On Friday, April 26, 2019, the Saint Gregory Armenian Apostolic Church community gathered together in order to commemorate the Holy Martyrs of the Armenian Genocide and to observe the 104th Anniversary of the “Great Calamity” that came upon the Armenian people in April of 1915.
Following the evening service and nakhadonag (Pre-festal observance) during which the hymns composed on this occasion were sung and the Holy Martyrs were commemorated in prayer, the faithful gathered in Jaffarian Hall for a fellowship meal prepared by the Ladies’ Guild of Saint Gregory Armenian Apostolic Church.
Following the dinner, a commemorative program was held featuring students of Saint Gregory Sunday School. During the program, the students presented about the historical province of Kharpert in Armenia. In the years leading up to and during the Genocide, the vast majority of Armenian immigrants who settled in the New England area originated in Khapert Province. These included the ancestors of virtually all of the program’s participants.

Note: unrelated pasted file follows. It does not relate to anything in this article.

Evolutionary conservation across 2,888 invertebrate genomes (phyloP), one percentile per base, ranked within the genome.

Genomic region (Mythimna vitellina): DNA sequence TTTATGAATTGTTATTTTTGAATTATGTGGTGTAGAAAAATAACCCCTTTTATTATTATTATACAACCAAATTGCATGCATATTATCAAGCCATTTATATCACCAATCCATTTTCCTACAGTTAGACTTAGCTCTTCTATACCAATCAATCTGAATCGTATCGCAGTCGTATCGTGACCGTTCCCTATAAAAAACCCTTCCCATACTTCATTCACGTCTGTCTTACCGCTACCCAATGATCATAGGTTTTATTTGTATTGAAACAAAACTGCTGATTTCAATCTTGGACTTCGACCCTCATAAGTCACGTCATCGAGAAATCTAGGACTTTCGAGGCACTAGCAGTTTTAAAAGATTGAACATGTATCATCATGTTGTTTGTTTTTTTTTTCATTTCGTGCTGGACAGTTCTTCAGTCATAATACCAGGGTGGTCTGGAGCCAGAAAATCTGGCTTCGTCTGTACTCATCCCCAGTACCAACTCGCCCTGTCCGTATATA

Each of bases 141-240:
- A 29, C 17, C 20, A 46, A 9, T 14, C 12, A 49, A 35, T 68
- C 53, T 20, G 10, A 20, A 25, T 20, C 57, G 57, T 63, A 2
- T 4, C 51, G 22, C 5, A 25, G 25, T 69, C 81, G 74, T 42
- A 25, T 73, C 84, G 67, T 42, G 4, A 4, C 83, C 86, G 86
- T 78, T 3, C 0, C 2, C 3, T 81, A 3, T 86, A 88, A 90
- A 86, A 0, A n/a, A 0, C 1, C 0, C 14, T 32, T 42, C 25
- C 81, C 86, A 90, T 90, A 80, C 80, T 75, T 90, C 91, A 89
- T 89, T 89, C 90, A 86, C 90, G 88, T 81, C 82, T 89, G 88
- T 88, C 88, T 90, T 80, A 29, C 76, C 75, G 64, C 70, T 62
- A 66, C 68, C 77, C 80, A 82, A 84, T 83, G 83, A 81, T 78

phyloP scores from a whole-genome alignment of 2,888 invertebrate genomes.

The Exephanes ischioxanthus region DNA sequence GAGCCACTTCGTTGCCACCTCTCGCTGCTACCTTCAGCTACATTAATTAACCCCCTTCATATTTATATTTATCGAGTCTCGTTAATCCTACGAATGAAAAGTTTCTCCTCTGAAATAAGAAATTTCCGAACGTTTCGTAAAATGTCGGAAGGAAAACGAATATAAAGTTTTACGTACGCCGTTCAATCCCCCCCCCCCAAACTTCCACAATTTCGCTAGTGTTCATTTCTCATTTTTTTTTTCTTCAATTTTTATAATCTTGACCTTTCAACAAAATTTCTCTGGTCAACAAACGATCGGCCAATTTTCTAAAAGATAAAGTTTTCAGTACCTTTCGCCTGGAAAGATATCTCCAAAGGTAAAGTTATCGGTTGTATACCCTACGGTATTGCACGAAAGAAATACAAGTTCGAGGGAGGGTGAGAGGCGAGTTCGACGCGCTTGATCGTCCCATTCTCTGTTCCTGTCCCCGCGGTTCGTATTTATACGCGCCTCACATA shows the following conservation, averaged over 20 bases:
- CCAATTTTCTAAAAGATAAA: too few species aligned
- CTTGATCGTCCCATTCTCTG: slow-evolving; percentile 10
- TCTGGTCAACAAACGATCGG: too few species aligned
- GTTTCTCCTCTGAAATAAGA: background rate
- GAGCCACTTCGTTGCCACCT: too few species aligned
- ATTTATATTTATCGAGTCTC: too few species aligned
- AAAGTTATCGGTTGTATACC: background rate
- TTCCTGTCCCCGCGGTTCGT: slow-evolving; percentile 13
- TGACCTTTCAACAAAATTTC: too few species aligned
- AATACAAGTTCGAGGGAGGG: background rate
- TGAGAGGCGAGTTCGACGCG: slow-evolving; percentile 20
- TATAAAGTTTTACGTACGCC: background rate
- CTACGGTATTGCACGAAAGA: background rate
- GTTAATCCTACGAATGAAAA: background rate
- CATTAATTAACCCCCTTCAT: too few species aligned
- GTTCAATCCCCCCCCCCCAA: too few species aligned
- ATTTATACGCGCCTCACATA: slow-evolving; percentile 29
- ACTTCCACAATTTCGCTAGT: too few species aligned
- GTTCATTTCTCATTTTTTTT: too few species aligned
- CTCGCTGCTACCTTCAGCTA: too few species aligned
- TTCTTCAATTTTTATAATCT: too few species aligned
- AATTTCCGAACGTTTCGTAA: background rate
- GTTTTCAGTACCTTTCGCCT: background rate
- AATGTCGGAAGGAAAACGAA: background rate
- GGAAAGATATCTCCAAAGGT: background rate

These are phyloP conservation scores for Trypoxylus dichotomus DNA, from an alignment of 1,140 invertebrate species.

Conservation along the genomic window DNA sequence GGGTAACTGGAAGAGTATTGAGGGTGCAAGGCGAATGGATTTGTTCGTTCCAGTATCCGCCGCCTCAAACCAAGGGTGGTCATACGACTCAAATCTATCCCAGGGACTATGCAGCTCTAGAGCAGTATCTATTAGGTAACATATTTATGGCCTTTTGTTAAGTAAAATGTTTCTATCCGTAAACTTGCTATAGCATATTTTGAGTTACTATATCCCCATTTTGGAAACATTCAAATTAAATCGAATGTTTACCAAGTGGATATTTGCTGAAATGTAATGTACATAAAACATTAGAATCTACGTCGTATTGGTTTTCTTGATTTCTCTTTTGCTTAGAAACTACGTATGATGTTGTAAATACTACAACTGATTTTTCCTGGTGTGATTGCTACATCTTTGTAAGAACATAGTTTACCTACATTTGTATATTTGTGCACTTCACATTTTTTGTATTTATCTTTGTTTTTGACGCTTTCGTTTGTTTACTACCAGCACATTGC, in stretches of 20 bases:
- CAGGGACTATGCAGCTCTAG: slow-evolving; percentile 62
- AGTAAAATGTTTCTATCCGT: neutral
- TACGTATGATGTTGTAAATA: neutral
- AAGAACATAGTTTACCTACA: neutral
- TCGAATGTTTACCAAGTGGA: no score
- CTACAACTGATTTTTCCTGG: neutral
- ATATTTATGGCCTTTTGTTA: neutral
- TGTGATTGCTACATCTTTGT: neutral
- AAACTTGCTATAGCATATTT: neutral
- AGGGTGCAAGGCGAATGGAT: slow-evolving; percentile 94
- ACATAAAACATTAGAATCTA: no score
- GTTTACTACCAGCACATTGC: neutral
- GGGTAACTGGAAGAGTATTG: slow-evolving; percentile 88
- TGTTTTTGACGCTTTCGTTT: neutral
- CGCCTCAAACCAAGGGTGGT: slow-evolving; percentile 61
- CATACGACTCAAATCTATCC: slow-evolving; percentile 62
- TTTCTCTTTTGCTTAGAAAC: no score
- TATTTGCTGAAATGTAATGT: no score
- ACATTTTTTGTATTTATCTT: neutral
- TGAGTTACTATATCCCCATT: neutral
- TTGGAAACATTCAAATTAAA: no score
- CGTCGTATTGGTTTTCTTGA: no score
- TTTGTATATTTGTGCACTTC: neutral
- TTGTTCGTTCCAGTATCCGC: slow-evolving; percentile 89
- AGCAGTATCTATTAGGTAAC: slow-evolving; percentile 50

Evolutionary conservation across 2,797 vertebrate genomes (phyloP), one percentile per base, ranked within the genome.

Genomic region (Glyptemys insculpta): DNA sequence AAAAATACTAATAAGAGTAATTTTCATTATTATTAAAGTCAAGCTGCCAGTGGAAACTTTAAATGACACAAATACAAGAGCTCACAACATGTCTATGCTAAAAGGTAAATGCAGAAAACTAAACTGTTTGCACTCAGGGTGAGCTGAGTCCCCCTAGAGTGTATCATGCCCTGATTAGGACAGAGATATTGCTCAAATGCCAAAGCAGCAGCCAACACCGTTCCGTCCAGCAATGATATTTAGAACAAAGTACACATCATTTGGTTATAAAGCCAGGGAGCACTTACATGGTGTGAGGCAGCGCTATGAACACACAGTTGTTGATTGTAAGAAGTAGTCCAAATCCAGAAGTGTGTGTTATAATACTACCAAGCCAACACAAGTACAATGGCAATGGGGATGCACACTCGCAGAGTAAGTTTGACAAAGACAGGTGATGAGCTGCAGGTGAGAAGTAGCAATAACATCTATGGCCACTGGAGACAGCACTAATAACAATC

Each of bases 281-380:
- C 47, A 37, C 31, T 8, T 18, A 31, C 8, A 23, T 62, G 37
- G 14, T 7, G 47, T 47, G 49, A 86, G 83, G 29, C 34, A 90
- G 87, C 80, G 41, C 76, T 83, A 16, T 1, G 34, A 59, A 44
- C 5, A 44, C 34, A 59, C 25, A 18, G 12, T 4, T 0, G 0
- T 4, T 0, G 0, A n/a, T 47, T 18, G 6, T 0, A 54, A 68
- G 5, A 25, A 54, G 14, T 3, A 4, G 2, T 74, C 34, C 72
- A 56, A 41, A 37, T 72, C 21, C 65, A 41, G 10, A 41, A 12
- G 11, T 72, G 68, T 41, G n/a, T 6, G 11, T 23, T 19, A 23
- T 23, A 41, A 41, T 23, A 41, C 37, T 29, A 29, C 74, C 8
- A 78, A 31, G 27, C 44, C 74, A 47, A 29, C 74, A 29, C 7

Also during the program, a scale model of Dzidzernagapert, the internationally known monument located in Yerevan, Armenia, and dedicated to the Armenian Genocide Martyrs, was unveiled. As a labor of love, several of the students and their parents had built the model out of cardboard and other materials. Flowers were placed all around the monument, as in real life thousands upon thousands of visitors pay their respects to the deceased by placing flowers at Dzidzernagapert every April 24th.
Following the students’ presentation, Fr. Stephan Baljian, pastor of Saint Gregory Church made closing remarks. Der Hayr commended the students for their effort and for a job well done in learning about their heritage and their communal history. He reflected on the province of Kharpert, once referred to as the “Slaughterhouse Province” due to the extreme persecution and violence that took place there between the years of 1895 and 1918. In his remarks, he encouraged not only the students but also everyone in attendance to learn more about his/her family history, village of origin and more about each villages unique story and way of life.
The evening ended with a benediction and the singing of Giligia.